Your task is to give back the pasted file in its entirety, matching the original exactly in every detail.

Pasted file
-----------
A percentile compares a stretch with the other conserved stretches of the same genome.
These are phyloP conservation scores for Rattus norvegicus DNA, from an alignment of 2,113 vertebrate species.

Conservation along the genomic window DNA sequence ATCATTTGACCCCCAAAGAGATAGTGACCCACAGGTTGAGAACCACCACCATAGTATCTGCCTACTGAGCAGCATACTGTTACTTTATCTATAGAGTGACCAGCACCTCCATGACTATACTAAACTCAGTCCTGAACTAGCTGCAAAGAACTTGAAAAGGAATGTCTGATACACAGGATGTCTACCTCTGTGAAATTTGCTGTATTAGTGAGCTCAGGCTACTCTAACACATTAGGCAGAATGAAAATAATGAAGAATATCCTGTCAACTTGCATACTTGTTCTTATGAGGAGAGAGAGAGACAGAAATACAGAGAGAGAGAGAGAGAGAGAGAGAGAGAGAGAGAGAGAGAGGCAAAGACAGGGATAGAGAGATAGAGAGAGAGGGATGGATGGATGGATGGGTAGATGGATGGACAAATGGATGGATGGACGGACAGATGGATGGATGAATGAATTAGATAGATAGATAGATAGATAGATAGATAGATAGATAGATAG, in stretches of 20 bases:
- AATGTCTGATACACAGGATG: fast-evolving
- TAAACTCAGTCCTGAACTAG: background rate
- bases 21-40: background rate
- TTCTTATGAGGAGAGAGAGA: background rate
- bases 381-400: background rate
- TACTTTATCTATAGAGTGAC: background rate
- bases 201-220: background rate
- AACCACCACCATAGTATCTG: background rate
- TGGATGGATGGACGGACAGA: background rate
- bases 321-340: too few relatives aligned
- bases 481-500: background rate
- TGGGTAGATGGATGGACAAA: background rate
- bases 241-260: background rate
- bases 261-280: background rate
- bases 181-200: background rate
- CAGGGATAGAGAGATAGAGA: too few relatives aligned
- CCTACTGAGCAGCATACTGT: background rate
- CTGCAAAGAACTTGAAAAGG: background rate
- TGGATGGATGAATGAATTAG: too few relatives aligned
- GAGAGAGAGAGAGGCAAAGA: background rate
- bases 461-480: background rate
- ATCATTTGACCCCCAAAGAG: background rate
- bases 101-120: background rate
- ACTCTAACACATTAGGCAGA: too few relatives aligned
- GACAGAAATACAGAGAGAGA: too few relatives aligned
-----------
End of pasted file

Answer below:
A percentile compares a stretch with the other conserved stretches of the same genome.
These are phyloP conservation scores for Rattus norvegicus DNA, from an alignment of 2,113 vertebrate species.

Conservation along the genomic window DNA sequence ATCATTTGACCCCCAAAGAGATAGTGACCCACAGGTTGAGAACCACCACCATAGTATCTGCCTACTGAGCAGCATACTGTTACTTTATCTATAGAGTGACCAGCACCTCCATGACTATACTAAACTCAGTCCTGAACTAGCTGCAAAGAACTTGAAAAGGAATGTCTGATACACAGGATGTCTACCTCTGTGAAATTTGCTGTATTAGTGAGCTCAGGCTACTCTAACACATTAGGCAGAATGAAAATAATGAAGAATATCCTGTCAACTTGCATACTTGTTCTTATGAGGAGAGAGAGAGACAGAAATACAGAGAGAGAGAGAGAGAGAGAGAGAGAGAGAGAGAGAGAGAGGCAAAGACAGGGATAGAGAGATAGAGAGAGAGGGATGGATGGATGGATGGGTAGATGGATGGACAAATGGATGGATGGACGGACAGATGGATGGATGAATGAATTAGATAGATAGATAGATAGATAGATAGATAGATAGATAGATAG, in stretches of 20 bases:
- AATGTCTGATACACAGGATG: fast-evolving
- TAAACTCAGTCCTGAACTAG: background rate
- bases 21-40: background rate
- TTCTTATGAGGAGAGAGAGA: background rate
- bases 381-400: background rate
- TACTTTATCTATAGAGTGAC: background rate
- bases 201-220: background rate
- AACCACCACCATAGTATCTG: background rate
- TGGATGGATGGACGGACAGA: background rate
- bases 321-340: too few relatives aligned
- bases 481-500: background rate
- TGGGTAGATGGATGGACAAA: background rate
- bases 241-260: background rate
- bases 261-280: background rate
- bases 181-200: background rate
- CAGGGATAGAGAGATAGAGA: too few relatives aligned
- CCTACTGAGCAGCATACTGT: background rate
- CTGCAAAGAACTTGAAAAGG: background rate
- TGGATGGATGAATGAATTAG: too few relatives aligned
- GAGAGAGAGAGAGGCAAAGA: background rate
- bases 461-480: background rate
- ATCATTTGACCCCCAAAGAG: background rate
- bases 101-120: background rate
- ACTCTAACACATTAGGCAGA: too few relatives aligned
- GACAGAAATACAGAGAGAGA: too few relatives aligned